The Winter Olympics also tend to generate a swarm of unexpected medalists who prevail by an eyelash. And the U.S. had its share of those in Pyeongchang.
Chris Mazdzer was the first American to medal in men's luge with his silver in singles. The gold by Jessie Diggins and Kikkan Randall in the team sprint was the first by American women in cross-country skiing and only the second U.S. medal in the sport. In long-track speed skating, U.S. women won their first medal since 2002 by taking a surprise bronze in team pursuit and were only in the field because Russia's team was left ineligible by drug sanctions. John-Henry Krueger's path to a stunning silver in short-track speed skating was aided by a crash that wiped out three competitors in the five-man field.
So stop complaining about close calls.
Long-Track Speed Skaters Come up Way Short
Though no sport has minted more winter medals for the U.S. than long-track speed skating, that's starting to seem like ancient history. That team was shut out for medals in 2014 and this time claimed just one bronze.
The Netherlands once again ruled the oval, with 13 medals including six golds. But the Dutch were even more devastating at Sochi, where they won 23 medals. This time around, the Japanese, Canadians and South Koreans chipped away at the Dutch dominance, but the only U.S. skater who seriously contended for individual medals was Brittany Bowe.
It's a puzzling decline for a team that won seven medals in 2002, seven more in 2006 and that doesn't appear to have much significant talent on the rise.
Where Did All Those Russian Medals Go?
A big part of the American optimism for 2018 stemmed from Russia's team getting hammered by drug sanctions. Russians won 29 medals at Sochi, but its depleted roster may leave Pyeongchang with only one gold, in women's figure skating.
The U.S. seemingly should have capitalized on having so many medals up for grabs. But the problem is that 11 of Russia's medals in Sochi were won in sports where Americans generally don't excel: cross-country skiing, biathlon, skeleton and luge. And another three were in long-track speed skating. Norway and Germany were the teams that swooped in and took advantage.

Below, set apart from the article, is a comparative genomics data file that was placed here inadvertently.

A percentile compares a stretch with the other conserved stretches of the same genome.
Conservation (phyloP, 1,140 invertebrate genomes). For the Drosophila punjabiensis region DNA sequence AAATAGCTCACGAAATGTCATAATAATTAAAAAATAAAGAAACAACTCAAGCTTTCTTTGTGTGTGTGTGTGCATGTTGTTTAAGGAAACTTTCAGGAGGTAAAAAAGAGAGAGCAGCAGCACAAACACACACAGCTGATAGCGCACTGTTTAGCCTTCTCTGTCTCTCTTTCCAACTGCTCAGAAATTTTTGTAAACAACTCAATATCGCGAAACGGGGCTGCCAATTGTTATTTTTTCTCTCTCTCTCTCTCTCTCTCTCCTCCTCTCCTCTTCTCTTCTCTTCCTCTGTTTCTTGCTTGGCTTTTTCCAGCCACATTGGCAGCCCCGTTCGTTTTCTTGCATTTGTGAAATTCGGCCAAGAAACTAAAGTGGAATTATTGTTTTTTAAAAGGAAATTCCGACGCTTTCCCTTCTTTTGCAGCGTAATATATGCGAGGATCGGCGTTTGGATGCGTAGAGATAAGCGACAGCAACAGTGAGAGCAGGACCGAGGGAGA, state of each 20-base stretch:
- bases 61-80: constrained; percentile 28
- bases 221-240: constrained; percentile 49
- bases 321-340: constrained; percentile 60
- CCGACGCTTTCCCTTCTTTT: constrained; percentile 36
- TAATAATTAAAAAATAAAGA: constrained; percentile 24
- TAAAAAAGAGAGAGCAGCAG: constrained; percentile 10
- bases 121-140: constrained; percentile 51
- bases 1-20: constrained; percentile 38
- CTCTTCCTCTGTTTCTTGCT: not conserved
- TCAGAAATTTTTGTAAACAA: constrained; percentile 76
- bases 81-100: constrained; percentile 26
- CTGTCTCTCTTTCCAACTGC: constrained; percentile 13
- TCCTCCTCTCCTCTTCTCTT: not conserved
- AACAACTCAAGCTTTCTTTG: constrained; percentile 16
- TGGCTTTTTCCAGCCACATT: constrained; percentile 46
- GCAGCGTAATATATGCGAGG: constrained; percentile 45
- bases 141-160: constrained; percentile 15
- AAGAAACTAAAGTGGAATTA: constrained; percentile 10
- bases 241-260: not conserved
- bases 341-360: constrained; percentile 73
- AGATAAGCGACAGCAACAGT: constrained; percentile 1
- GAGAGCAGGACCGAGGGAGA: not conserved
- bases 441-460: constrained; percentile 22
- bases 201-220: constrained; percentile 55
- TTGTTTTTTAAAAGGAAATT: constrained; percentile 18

Those weren't the only nations on the rise in Pyeongchang.
Another factor that's tightening up the medals race is that the Winter games are showing signs of some NFL-style parity. At the previous two Winter Olympics, 10 nations pushed their medal counts into double figures. In Pyeongchang, 13 nations already have hit double digits, and China figures to make it 14.
Winter Olympics in Asia give the U.S. trouble
There have been many mentions that the U.S. appeared to be on pace to have its worst Winter Olympics performance since 1998 in Nagano, where the Americans left Japan ranking sixth for total medals with 13.
At the only previous Winter Olympics in Asia, in 1972 in Sapporo, Japan, the U.S. also was a disappointing sixth for total medals with eight.
And Americans would probably be fifth at this third Asia-hosted Winter Olympics if Russia had a full contingent.
That should give U.S. teams and coaches something to think about because they'll face the same problems with travel, time-zone changes and competing halfway around the world four years from now when the games are in Beijing in 2022.
Those issues likely won't be any easier to overcome, so maybe we should all start lowering our expectations now.
Tom Weir covered eight Winter Olympics as a columnist for USA Today.